By Douwe Miedema
WASHINGTON, Dec 5 (Reuters) - The top U.S. derivatives
regulator on Wednesday filed a civil complaint against Hunter
Wise Commodities and accused the company of fraudulently
marketing commodity contracts.
The Commodity Futures Trading Commission (CFTC) alleges that
Hunter Wise, based in Las Vegas, had improperly taken in at
least $46 million in customer funds since July 2011.
The 2010 Dodd-Frank law expanded the CFTC's jurisdiction
over such transactions, it said, demanding that they be executed
on exchanges or other regulated markets.
A lawyer representing Hunter Wise said the company had a
different view on how to interpret the law, and had asked a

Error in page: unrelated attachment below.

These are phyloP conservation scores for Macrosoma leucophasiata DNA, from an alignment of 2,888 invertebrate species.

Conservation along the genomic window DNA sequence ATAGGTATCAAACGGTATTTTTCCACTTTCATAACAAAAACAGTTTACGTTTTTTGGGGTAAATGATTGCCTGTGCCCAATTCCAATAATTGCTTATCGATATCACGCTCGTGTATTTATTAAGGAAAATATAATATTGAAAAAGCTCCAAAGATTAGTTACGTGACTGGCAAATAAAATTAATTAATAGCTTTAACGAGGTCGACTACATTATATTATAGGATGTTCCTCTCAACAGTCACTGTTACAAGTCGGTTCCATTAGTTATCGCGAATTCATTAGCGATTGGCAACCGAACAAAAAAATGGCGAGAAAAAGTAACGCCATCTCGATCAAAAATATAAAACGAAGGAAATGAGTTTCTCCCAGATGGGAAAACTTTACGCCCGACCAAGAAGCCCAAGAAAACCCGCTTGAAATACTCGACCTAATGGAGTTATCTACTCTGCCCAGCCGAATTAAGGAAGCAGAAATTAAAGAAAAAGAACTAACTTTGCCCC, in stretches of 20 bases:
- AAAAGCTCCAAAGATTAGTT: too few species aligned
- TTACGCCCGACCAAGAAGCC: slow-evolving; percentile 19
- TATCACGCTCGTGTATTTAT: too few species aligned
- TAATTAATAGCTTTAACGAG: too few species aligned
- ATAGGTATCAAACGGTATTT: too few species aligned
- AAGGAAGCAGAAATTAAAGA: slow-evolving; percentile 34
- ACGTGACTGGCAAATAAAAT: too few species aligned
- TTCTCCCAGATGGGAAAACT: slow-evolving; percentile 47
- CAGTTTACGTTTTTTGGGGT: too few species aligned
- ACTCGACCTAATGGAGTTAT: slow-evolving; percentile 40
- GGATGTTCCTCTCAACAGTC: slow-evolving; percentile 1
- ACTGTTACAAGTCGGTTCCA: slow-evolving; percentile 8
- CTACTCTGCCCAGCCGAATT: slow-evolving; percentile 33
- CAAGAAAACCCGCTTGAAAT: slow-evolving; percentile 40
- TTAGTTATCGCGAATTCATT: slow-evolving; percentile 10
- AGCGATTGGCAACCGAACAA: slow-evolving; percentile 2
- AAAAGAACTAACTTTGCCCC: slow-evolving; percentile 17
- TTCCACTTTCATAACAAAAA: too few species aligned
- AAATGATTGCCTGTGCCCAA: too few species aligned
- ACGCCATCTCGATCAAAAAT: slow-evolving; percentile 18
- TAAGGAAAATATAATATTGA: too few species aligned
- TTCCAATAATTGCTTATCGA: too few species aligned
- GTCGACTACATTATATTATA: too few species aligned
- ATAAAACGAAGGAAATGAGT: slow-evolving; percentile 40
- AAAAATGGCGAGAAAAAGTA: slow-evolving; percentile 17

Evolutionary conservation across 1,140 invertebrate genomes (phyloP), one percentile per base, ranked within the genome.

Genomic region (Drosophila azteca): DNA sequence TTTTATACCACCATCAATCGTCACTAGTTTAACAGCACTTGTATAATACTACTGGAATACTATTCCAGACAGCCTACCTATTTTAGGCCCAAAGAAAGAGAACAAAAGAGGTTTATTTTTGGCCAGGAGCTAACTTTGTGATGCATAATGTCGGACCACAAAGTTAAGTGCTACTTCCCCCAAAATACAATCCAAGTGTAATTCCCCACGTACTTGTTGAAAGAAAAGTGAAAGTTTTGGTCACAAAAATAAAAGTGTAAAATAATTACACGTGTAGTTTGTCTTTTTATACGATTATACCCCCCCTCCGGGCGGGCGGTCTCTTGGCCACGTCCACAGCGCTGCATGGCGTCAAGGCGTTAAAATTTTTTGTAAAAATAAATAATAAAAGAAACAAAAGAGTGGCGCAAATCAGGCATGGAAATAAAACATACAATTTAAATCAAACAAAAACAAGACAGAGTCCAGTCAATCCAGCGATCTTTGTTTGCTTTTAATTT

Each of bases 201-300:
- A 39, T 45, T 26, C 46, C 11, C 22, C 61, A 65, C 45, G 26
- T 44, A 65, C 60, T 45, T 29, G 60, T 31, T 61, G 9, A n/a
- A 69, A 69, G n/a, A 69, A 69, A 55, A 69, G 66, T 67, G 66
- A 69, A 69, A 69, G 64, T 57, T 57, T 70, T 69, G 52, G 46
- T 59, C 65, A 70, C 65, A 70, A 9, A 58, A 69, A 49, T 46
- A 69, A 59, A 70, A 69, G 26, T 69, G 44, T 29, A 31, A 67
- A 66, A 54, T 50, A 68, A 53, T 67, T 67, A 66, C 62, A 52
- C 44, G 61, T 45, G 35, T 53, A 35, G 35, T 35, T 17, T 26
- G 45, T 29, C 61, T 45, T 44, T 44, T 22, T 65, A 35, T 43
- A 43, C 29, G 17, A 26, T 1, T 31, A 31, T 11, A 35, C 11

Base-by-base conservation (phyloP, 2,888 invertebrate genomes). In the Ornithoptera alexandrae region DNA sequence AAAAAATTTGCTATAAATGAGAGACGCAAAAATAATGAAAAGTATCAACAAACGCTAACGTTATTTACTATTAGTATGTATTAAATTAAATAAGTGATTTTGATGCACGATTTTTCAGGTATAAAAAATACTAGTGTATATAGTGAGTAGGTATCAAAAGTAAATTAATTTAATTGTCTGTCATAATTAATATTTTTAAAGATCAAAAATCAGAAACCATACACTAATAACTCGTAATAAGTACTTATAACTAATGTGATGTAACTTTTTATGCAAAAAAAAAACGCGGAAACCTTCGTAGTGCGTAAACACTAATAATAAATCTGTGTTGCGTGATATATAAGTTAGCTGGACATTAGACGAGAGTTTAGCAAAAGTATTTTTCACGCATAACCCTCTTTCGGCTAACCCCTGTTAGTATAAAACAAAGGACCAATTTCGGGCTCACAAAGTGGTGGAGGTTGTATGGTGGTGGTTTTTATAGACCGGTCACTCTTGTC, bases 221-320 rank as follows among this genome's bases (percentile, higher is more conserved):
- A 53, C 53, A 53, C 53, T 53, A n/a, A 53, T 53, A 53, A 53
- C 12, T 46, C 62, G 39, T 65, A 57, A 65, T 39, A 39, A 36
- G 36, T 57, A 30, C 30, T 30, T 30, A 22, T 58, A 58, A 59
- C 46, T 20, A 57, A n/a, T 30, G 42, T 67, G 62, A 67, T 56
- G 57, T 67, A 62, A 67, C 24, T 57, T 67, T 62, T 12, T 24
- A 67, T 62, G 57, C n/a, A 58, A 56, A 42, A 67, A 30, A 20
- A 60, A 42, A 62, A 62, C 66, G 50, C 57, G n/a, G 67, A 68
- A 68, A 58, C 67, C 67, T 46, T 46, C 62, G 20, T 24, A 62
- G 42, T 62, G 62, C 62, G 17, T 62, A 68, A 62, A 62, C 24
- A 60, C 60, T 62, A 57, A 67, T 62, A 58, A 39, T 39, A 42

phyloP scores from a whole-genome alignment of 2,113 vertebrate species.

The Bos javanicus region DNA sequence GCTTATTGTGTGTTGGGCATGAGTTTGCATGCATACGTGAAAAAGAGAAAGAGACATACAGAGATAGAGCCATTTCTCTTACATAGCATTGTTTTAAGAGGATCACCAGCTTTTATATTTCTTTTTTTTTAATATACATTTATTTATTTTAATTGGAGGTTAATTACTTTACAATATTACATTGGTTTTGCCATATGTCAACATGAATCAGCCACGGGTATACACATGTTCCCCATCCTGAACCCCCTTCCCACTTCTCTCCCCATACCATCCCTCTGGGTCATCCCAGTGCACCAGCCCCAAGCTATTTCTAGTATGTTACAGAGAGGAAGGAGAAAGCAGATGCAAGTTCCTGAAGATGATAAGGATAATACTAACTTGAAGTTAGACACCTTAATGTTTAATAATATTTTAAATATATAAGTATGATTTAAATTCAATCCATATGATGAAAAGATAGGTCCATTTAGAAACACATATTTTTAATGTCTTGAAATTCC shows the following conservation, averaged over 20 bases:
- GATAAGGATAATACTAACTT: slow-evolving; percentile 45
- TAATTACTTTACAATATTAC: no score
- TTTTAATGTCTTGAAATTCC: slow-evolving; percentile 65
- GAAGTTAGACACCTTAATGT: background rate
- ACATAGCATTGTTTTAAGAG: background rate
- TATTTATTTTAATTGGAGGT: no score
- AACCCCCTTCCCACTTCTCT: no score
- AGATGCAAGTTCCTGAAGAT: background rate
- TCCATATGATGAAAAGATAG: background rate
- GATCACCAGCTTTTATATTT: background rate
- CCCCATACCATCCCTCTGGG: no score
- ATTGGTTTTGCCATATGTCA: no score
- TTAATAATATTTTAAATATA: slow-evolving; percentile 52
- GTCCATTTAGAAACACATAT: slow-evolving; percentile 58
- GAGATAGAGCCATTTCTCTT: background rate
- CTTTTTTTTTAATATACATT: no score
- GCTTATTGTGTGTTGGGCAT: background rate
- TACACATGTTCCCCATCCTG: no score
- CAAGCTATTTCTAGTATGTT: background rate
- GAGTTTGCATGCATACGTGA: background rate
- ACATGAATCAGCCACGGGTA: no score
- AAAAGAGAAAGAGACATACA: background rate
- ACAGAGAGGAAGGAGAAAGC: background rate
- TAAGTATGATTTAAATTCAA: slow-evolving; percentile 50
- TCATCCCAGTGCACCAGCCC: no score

judge in the Northern District of Illinois to make a ruling in
the matter, which was due on Dec. 11.
The CFTC's complaint showed how the defendants claimed to
sell physical metals to retail customers. Customers would make a
down payment, and the companies would then arrange loans for the
balance of the purchase price.
But these statements were false, and the transactions were
just paper deals, the CFTC alleges.
The CFTC had warned against these practices before, saying
that companies frequently do not purchase any physical metals,
instead simply keeping the customer's funds.
Leveraged commodity transactions were unlawful, the CFTC
said, unless executed on a regulated exchange.
The CFTC asked the Southern District Court of Florida, where
Hunter Wise did business, for civil monetary penalties, to order
the defendants to stop their activities, and to make full
restitution to people whose funds they had received illegally.
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